5. Check perishable products and vulnerable inventory. Consider offsite warehousing for any products that may be affected by the loss of temperature or humidity controls. Alternatively, consider using reefer trucks and/or dry ice for maintaining appropriate temperature control to protect inventory and equipment during an outage.
6. Revisit facility security measures. Make sure all doors and windows are secure and consider restricting access to the entire property through the use of perimeter fencing. Keep in mind standard security alarm and access control systems may not be functioning in the event of power outages.
7. Request assistance from law enforcement. Notify local police authorities to request additional patrols and increase internal security rounds (as installed CCTV systems may be inoperable during any power outages that result from mandated, preventive shutdowns or those arising from the spread of wildfires).
8. Establish planned fire watches. Whether for preventive purposes or as a result of damage related to wildfires, any electrical power outage may result in impaired fire protection systems. As practical, businesses should designate a safety team member to conduct an ongoing fire watch during any area of power outages to spot signs of potential exposures as well as other system impairments. In areas where wildfires may be expanding, personnel should also continually monitor the news media for civil instructions regarding potential evacuations.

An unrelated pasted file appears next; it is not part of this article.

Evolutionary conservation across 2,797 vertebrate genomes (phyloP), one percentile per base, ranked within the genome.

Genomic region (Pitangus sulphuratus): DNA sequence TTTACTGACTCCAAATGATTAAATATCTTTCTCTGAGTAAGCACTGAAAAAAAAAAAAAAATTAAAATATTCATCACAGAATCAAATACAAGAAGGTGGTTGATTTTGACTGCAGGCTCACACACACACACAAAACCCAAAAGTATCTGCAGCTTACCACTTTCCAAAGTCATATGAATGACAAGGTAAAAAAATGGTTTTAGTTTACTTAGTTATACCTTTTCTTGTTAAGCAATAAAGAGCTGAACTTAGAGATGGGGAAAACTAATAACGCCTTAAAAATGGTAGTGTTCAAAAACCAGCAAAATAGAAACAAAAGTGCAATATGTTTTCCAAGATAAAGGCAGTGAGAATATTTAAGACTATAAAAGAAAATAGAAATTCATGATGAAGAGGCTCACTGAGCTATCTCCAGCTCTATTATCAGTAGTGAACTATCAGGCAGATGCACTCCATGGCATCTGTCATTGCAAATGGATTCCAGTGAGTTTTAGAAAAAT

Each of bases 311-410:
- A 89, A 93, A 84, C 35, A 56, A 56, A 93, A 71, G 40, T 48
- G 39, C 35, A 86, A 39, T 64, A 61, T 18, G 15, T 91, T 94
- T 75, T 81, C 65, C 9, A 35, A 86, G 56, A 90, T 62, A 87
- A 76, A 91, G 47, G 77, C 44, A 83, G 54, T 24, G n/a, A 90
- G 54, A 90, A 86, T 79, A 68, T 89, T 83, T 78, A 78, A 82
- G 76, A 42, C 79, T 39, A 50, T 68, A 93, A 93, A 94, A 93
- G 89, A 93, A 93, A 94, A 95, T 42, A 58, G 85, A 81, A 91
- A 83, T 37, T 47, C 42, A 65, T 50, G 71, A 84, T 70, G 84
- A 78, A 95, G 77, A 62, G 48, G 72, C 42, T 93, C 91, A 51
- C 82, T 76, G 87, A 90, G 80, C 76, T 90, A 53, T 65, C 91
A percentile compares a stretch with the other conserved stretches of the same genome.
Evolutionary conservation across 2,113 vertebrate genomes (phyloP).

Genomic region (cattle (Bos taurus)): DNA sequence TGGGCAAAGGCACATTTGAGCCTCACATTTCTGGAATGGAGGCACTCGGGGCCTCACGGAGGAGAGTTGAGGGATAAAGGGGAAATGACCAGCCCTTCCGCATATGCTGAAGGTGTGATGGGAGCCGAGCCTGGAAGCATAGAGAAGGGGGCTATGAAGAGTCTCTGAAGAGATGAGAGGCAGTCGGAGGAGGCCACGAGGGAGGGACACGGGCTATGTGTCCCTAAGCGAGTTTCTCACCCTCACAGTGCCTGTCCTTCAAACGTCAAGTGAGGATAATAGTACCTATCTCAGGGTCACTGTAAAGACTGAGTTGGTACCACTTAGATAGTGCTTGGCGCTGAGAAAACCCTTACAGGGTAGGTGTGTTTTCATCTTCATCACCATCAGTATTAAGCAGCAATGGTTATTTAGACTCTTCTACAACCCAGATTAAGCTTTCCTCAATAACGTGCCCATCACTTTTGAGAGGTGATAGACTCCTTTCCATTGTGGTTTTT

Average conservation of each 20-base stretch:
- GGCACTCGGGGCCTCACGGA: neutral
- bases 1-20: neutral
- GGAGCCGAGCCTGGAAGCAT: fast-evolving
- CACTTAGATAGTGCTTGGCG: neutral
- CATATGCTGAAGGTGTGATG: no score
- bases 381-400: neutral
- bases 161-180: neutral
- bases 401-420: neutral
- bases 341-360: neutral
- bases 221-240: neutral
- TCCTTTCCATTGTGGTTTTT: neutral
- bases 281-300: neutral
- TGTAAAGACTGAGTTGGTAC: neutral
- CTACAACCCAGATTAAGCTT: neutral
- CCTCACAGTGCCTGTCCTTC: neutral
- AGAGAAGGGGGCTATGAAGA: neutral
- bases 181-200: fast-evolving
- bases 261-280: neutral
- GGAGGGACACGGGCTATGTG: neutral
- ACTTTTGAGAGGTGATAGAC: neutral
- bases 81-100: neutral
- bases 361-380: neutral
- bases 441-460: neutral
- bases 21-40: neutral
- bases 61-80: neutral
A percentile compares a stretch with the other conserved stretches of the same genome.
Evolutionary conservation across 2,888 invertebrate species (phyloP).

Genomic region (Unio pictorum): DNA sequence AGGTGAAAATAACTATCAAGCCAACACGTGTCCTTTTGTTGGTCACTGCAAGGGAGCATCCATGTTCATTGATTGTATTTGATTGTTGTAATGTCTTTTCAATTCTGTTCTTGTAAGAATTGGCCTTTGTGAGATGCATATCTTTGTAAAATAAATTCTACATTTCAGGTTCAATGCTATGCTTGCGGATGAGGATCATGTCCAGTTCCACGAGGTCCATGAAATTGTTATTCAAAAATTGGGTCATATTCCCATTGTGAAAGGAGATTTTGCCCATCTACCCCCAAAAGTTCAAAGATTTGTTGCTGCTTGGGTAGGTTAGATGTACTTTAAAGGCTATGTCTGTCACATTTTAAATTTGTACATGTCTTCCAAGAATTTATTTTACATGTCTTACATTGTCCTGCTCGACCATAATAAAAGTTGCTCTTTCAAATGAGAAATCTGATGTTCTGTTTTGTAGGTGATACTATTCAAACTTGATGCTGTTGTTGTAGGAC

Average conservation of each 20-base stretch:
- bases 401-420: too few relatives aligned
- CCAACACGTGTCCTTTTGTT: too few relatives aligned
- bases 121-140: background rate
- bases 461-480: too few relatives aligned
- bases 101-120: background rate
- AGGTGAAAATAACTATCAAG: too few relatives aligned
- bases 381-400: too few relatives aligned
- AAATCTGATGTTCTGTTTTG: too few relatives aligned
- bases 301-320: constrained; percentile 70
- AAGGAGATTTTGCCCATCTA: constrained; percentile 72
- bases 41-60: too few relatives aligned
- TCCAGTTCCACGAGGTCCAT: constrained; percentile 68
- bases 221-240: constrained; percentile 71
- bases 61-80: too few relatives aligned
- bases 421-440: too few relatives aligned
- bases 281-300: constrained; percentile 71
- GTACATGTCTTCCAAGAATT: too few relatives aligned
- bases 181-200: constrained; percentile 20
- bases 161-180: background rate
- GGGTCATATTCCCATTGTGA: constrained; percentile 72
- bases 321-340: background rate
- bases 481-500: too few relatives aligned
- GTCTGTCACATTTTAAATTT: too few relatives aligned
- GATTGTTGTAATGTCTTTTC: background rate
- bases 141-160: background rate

9. Consider options for reporting fires. Designate a safety, maintenance, security or operations team member to contact the local fire department in the event of a fire as a fire alarm system, transmission and notification may be interrupted during any electrical power outage.
10. Check premises for fire hazards. Trim foliage on property and evaluate risks of any combustibles on premises, including any being stored away from the building; if appropriate, consider relocating to indoors or other locations to minimize potential fire hazards. Eliminate any hot work or hazardous operations.
During the past several months, wildfires in various areas of the world have resulted in the loss of life, devastation of wildlife, caused several billions of dollars in damage and had a significant impact on business and industry. By taking steps to prepare for these exposures, businesses can help reduce their risks and speed their recoveries from these perils.
Jeff Borre, a director in Aon’s Property Risk Control Practice, manages the firm’s Field Services group, which provides a wide range of consulting services, including property risk control site surveys, to meet the property risk management needs of commercial and public sector clients. He joined Aon in 2001, after serving with Ahern Fire Protection and Nexus Technical Services Corporation where his responsibilities included designing fire protection systems. He earned a bachelor’s degree in civil engineering from Southern Illinois University-Edwardsville and holds the Associate in Risk Management (ARM) designation. A Professional Engineer (PE) licensed in Illinois and Wisconsin, he is a member of the National Fire Protection Association, Society of Fire Protection Engineers, American Society of Safety Professionals, and American Society of Civil Engineers. He can be reached at firstname.lastname@example.org.